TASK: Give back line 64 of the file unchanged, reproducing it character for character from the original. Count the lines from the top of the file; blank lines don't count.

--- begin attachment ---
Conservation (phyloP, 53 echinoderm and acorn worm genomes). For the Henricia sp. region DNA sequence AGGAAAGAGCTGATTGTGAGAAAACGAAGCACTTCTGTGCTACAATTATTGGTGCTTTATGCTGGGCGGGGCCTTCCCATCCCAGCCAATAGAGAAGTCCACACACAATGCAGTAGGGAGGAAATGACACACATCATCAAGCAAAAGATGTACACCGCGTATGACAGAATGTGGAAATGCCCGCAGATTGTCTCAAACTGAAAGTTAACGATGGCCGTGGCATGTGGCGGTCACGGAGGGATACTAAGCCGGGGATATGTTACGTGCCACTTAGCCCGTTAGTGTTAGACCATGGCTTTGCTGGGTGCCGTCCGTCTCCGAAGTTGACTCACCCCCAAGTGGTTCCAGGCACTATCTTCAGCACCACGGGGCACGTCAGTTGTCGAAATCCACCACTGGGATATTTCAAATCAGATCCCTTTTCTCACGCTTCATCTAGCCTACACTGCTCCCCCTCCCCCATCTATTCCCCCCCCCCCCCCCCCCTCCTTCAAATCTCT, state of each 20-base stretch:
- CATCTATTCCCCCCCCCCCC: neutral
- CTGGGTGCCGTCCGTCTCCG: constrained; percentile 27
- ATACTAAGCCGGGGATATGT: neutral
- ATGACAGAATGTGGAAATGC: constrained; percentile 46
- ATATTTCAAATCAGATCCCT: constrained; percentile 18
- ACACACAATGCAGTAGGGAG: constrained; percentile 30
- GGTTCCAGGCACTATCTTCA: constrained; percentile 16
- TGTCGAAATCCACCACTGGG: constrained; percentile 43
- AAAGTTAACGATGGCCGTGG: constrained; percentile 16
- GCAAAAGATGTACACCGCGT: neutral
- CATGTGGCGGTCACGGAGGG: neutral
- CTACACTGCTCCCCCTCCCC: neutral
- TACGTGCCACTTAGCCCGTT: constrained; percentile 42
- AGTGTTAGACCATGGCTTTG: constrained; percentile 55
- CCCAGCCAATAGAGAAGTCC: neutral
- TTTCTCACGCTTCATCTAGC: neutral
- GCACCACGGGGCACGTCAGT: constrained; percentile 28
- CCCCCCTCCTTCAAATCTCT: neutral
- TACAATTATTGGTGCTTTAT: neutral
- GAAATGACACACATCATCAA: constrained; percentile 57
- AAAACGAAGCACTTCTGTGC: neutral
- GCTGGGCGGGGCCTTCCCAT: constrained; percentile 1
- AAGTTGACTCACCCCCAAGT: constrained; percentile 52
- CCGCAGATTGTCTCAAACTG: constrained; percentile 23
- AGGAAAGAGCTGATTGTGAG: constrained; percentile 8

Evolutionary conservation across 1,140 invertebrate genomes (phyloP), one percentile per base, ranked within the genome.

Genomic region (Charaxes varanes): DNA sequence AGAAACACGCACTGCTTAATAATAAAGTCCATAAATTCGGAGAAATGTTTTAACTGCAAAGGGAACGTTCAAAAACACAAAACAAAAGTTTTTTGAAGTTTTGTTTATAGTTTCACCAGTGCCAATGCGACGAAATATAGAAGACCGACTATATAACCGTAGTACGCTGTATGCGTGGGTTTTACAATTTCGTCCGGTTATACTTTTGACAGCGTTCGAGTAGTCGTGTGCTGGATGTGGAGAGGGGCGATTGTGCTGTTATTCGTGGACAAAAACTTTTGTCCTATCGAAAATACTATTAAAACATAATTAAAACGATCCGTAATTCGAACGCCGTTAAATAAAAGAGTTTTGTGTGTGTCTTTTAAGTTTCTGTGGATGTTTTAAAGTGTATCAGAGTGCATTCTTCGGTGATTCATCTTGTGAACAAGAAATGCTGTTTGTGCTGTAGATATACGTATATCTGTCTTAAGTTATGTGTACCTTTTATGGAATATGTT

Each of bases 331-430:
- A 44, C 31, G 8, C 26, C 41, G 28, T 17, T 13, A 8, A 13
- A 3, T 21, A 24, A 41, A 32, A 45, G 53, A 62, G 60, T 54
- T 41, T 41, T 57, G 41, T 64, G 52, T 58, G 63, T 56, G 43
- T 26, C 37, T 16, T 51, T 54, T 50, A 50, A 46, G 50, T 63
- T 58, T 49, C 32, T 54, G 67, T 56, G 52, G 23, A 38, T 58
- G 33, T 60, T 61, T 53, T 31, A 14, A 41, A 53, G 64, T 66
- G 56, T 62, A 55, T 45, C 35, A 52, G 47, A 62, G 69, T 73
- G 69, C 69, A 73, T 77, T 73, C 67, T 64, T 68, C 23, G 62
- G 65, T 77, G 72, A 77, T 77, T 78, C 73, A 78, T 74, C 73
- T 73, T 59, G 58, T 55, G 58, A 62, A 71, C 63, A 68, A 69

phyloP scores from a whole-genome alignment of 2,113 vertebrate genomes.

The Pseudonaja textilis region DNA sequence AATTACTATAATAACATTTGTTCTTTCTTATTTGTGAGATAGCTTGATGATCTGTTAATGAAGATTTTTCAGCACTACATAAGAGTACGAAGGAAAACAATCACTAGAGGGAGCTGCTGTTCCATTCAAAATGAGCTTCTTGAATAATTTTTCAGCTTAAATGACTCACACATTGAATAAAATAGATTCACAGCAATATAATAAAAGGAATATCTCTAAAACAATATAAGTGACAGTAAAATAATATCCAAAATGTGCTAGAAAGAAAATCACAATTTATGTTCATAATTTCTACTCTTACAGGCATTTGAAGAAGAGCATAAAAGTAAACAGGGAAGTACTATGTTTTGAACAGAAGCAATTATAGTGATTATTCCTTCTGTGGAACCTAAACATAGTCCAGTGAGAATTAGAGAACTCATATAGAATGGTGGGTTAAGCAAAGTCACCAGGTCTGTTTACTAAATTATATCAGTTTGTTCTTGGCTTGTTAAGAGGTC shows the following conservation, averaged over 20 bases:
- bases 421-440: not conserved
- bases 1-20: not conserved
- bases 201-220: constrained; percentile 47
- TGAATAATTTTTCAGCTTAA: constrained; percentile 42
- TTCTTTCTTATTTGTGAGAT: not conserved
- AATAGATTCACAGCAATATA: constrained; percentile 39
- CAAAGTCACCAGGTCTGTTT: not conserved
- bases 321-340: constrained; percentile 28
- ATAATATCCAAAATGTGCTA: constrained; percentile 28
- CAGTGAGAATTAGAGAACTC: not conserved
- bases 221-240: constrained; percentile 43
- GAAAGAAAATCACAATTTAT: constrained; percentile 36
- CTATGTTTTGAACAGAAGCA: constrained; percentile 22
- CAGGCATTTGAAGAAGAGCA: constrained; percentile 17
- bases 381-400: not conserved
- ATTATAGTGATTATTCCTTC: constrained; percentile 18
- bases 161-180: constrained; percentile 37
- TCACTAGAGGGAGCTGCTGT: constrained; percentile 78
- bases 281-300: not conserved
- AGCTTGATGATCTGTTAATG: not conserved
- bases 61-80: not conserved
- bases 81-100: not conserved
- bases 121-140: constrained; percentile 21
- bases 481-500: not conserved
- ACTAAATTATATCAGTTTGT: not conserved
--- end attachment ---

- bases 121-140: constrained; percentile 21